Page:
2017 KTM 690 Enduro R | Long-Term Ride Review

2017 KTM 690 Enduro R
Nelson-Rigg’s light-but-durable Sierra Dry Saddlebags are attached to KTM’s tubular Case Carrier System. Even holding just a spare tube, the Front Fender Bag makes the fender flex a lot over rough terrain. Photos by Kevin Wing.

We’ve got a soft spot for the hard-edged KTM 690 Enduro R dual-sport. As we reported in our December 2017 review, the 690 is light, powerful, agile and imminently capable, a bike that steps up anyone’s off-road game as long as you can get a leg over its 35.8-inch seat. But the KTM’s 67-horsepower single is buzzy, its seat is rock-hard and its 3.2-gallon tank limits range. We kept the 690 in our long-term fleet to see if we could address these issues.

2017 KTM 690 Enduro R
KTM’s Progressive Handlebar Damping System reduces vibration in the grips; we wish a taller riser was available.

To counteract buzz felt through the grips, we installed KTM’s Progressive Handlebar Damping System ($199.99), a CNC-machined handlebar mount with vibration-damping rubber inserts. Vibration hasn’t been eliminated, but it’s been reduced enough to prevent fatigue and hand tingling, especially at the end of a long ride. Comfort has been further transformed by a Seat Concepts saddle (starting at $294.99), which is wider in the back and has denser, more supportive foam without increasing seat height. With a gripper top, faux carbon-fiber sides and orange stitching, it’s a perfect match for the KTM, and I did a 300-mile day with no discomfort.

2017 KTM 690 Enduro R
The Seat Concepts saddle is remarkably comfortable.

Auxiliary tanks are complicated and expensive, so I carry extra fuel in a 1-gallon RotopaX container ($59.95), which fits perfectly in Nelson-Rigg’s Sierra Dry Saddlebags ($199.95), rugged, waterproof soft bags that hold 27.5 liters in each side. Since they’re designed to attach to a tube rack, we installed KTM’s Case Carrier System ($359.99), which required drilling holes in the bodywork since passenger grab handles (and footpegs) were dropped from the 690 Enduro a few years ago. We also installed KTM’s Touring Windshield ($64.99), a Nelson-Rigg Front Fender Bag ($34.95), tough, infinitely adjustable Doubletake Mirrors ($96) and, from Black Dog Cycle Works, an Ultimate skid plate ($249) and wider, longer Traction footpegs ($229).

2017 KTM 690 Enduro R
Black Dog Cycle Works’ Traction pegs provide a larger platform for stand-up riding and include screw-in traction spikes (not shown).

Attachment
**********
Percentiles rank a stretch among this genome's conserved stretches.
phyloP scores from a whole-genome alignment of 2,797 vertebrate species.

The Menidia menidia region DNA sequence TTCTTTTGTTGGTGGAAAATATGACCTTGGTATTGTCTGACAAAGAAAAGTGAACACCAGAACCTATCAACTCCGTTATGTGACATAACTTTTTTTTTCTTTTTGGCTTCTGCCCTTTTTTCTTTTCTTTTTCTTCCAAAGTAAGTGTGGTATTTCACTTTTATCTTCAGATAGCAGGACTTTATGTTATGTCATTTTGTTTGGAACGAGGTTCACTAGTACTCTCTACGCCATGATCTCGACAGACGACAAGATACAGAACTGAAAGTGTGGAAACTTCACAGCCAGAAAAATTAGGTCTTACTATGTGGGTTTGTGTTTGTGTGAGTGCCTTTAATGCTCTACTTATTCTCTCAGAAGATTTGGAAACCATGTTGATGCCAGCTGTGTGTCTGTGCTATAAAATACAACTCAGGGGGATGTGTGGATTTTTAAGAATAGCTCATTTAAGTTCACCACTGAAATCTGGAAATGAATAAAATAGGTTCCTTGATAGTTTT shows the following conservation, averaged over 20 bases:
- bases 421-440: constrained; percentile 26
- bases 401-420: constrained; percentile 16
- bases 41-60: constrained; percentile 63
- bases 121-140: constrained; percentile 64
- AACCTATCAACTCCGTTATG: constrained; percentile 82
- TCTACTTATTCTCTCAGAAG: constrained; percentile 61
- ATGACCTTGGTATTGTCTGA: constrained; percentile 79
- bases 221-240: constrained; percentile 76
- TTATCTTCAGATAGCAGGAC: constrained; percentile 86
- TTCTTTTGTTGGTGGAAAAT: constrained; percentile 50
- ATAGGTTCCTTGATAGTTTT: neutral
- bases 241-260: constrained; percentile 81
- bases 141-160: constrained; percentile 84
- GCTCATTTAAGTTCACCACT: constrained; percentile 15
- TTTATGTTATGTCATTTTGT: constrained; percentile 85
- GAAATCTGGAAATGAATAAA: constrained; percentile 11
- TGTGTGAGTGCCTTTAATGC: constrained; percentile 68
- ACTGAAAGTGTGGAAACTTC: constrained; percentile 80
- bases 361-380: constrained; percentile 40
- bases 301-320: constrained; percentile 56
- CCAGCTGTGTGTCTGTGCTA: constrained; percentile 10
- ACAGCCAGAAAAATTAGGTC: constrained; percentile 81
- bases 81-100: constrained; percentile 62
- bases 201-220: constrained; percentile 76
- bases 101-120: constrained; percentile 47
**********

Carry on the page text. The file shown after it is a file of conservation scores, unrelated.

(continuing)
Our local dealer, Thousand Oaks Powersports (805-497-3765), took care of the 690’s first service ($257.15), and at 1,886 miles, the original Pirelli RallyCross tires are still hanging in there, but the rear will need to be replaced soon. The only mechanical issue we’ve had is a broken return spring for the rear brake lever ($2.35), which was an easy fix. With more comfort, more protection from wind and damage, ample luggage capacity and extra fuel, we’ve greatly expanded the 690 Enduro R’s functional bandwidth both on- and off-road. And we’re having a blast!

2017 KTM 690 Enduro R
Doubletake Mirrors and KTM’s Touring Windshield add to the 690’s versatility.

Resources:

Black Dog Cycle Works blackdogcw.com
Doubletake Mirror doubletakemirror.com
KTM PowerParts ktm.com/ktmpowerparts
Nelson-Rigg nelsonrigg.com
RotopaX rotopax.com
Seat Concepts seatconcepts.com

7 COMMENTS

  1. The 2019 model vibrates even worse. It’s caused me to have a need for orthopedic surgery. This is not a joke. The vibes in the ‘new’ engine are far worse with respect to what the vibes actually do to the human body – the higher frequency vibes have caused nerve damage in both my hands and wrists, and the surgery to remedy this will exceed the cost of the bike.

    KTM USA has refused to discuss this with me. I’ll never buy a new KTM again, and this is after literally 50 years of riding and racing. KTM USA is run by a bunch of people who have no sense of honor or accountability. Spend your money with this in mind.

    • While I’m not sure the comment section of a 690 long term review is the right place to discuss this but KTM USA is correct to not have had that discussion with you.

      I work as a Physical Therapist and if you’ve been riding (and racing!) for FIFTY YEARS you know doubt have hundreds of thousands of miles of strain and vibration on your wrists and hands as well as several injuries over the years (any dirt racer has had an off or two) and when you do, instinct says you stick your hand out to break your fall. I’m sure for you maybe a few dozen times over 50yrs? Nerve damage in the hands without a specific injury is often repetitive in nature. The frequency of vibes on your 690 may have finished the job, but it’s likely you started down that road 50yrs ago.

      Congratulations on 50yrs of riding – I can only hope I get to ride that long myself. But I would suggest that the accountability lies with you Sir, and that your chosen hobby might have more to do with your condition than the buzziness of KTM’s 2019 engine or their Honor as a company.

    • Rubbish. I’ve had the 2001-640, 2014-690, 2016-690 and now the 2019-690.
      The 2019 variant is a serious improvement over the rest of them. New engine design made a serious improvement.
      Only real complaint about all of them is the seat height and seat design.

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